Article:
Nursing Home Residents Have the Legal Right to be Free of Interference
Unless you are free of interference many other rights are diminished. The environment for residents in a nursing home is very important. The federal government does its best to set forth minimum resident rights including the right to be free of interference. In short it means when you live in a nursing home or skilled living facility you should still be able to carry on as much of a normal life as possible. The staff of the nursing home should make measures to accommodate you as the resident as much as possible. When practicable resident cares should accommodate the residents lifestyle. Just because you are resident in a nursing home does not mean that you do not have the right to privacy. In fact federal regulation is clear that you have the right to be free from interference.
Nursing home staff must also comply with federal regulations which allow a resident to have a dignified existence with self-determination and to be free from coercion. Often times due to staffing problems residents are rushed or coerced into acting as requested by the staff. Resident cares should be performed in accordance with their care plan and by Doctor’s orders residents should not feel pushed, forced or hurried.
An additional resident right is that they should still have availability to the outside world. Nursing homes need to accommodate the residents in need for medical appointments as well as provide arrangements for needed services either inside or outside the facility.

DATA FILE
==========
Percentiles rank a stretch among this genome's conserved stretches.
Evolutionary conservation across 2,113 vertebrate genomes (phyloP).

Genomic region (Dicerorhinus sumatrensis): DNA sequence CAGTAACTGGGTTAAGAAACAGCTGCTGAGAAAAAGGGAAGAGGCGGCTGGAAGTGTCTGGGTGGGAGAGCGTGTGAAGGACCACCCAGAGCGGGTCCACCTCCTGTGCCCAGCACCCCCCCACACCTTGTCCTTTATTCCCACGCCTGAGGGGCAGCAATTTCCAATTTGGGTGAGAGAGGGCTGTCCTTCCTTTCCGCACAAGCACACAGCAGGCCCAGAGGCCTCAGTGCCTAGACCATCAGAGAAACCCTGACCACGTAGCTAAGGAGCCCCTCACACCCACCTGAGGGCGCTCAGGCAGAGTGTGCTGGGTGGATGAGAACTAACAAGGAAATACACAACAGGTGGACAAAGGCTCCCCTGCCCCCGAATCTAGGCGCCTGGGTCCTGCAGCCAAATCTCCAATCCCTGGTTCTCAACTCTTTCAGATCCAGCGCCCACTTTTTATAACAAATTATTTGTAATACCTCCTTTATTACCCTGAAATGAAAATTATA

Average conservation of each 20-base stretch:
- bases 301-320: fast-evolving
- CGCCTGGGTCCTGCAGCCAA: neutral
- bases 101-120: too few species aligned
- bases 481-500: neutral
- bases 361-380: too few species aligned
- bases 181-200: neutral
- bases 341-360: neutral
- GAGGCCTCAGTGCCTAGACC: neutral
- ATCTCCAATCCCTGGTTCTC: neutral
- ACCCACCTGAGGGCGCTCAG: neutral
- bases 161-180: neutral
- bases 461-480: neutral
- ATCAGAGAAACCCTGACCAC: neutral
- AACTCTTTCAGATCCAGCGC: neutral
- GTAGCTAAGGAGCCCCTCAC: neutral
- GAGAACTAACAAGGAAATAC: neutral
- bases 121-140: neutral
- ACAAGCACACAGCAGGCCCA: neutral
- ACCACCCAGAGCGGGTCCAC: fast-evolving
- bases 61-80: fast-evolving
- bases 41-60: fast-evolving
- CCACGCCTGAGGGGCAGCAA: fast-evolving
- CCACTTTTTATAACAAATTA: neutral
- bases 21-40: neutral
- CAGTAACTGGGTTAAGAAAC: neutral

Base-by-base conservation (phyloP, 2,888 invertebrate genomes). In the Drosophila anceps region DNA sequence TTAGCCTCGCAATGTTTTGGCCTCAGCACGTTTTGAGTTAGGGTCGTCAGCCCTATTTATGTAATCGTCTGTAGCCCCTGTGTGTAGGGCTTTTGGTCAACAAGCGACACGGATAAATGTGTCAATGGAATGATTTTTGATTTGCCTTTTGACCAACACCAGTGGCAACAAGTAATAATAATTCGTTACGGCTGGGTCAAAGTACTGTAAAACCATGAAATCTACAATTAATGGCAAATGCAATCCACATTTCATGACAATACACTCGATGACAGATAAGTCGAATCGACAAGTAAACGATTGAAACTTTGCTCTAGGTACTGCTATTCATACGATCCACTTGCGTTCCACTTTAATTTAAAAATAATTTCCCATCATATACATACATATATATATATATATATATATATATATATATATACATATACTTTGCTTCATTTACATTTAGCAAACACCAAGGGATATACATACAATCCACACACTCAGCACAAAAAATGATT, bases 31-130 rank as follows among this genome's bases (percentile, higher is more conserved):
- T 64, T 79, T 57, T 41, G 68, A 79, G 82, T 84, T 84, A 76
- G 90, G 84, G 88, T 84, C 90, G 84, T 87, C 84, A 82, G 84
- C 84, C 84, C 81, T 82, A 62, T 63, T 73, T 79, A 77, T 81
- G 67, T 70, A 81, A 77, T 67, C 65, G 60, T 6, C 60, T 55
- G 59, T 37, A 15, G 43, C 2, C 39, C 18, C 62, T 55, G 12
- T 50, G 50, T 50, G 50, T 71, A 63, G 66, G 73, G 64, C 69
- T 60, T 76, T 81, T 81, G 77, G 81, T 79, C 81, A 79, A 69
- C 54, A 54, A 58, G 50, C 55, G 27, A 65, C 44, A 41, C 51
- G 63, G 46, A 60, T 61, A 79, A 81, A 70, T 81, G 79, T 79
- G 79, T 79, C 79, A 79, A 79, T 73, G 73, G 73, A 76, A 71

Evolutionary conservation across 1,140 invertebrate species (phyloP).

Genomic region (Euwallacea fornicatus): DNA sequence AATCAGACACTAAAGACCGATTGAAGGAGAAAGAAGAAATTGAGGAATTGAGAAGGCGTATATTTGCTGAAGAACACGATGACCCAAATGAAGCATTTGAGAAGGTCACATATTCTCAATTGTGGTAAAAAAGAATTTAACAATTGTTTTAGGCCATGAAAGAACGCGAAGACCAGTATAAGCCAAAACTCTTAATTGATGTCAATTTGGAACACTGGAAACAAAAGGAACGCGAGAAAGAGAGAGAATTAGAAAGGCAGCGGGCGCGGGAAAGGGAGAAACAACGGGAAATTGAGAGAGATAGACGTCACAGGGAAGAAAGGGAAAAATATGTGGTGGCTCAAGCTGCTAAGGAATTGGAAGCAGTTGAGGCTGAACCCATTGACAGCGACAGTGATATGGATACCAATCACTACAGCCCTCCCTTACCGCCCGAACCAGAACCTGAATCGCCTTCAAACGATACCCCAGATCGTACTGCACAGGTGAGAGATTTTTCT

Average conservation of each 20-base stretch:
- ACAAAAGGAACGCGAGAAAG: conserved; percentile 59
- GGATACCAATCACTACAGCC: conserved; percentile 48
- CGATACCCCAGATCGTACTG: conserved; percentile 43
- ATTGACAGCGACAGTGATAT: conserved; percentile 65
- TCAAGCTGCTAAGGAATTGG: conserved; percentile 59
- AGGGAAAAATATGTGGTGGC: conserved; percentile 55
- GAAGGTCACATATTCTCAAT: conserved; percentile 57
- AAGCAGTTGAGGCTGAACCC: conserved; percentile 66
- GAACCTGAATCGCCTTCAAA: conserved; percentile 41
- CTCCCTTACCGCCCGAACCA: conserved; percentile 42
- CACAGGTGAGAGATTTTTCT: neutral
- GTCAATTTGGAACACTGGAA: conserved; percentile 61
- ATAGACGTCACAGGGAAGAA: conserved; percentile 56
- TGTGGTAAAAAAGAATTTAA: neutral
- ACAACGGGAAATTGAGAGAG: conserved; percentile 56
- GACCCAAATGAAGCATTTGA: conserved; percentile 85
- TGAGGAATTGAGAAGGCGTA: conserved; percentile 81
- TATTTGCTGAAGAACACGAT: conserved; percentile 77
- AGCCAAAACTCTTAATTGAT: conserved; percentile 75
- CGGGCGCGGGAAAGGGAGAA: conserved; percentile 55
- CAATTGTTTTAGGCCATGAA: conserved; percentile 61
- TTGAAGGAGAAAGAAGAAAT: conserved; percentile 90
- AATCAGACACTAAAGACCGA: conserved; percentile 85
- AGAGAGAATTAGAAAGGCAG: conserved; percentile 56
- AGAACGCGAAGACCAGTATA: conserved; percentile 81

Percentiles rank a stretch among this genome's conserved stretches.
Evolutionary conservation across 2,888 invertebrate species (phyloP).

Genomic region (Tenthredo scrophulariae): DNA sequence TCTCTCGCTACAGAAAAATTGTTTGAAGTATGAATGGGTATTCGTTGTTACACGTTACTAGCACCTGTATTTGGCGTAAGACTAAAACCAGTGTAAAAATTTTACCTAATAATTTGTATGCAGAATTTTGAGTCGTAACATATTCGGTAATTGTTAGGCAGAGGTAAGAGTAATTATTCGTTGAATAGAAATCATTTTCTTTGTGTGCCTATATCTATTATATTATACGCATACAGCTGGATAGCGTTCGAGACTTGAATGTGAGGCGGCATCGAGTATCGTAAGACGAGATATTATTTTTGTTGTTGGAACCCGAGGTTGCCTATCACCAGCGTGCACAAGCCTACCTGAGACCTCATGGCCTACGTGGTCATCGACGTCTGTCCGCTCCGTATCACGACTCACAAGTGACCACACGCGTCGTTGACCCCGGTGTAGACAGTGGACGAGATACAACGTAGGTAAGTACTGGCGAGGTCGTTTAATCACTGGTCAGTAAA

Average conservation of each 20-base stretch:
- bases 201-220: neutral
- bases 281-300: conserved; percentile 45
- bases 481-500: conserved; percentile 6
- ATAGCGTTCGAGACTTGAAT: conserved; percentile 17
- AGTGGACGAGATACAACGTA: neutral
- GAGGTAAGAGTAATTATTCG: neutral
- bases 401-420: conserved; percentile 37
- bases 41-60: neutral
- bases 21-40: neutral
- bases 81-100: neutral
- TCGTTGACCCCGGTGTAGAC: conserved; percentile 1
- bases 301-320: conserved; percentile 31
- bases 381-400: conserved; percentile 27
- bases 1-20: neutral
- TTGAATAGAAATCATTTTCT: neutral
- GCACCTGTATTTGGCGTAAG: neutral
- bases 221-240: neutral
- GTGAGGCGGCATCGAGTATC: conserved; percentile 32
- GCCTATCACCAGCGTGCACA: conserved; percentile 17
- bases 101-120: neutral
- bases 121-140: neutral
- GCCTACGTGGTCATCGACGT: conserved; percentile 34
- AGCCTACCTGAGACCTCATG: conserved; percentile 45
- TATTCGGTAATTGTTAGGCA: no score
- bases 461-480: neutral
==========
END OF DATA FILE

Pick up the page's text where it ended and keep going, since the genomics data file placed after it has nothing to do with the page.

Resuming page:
The resident has a right to a dignified existence, self-determination, and communication with and access to persons and services inside and outside the facility. A facility must protect and promote the rights of each resident, including each of the following rights:
(a) Exercise of rights.
(2) The resident has the right to be free of interference, coercion, discrimination, and reprisal from the facility in exercising his or her rights.
If you have concerns about violation to the rights of residents in a nursing home and as a result they have suffered some form of injury you may have a legal claim. Some forms of that of resident rights are addressed best through the social services system and contacting the ombudsman or through complaints made to the nursing home management and social worker. When an injury is involved, sexual abuse or some other serious form of event there are many additional avenues of recourse including contacting the police, Minnesota Department of Health, and an experienced nursing home neglect attorney. Attorney Kenneth LaBore has handled hundreds of complex medical malpractice in nursing home cases and is willing to provide a free consultation to answer your questions and discuss your concerns. To contact Ken LaBore call 612-743-9048 or toll free at 1-888-452-6589 or by email at: KLaBore@MNnursinghomeneglect.com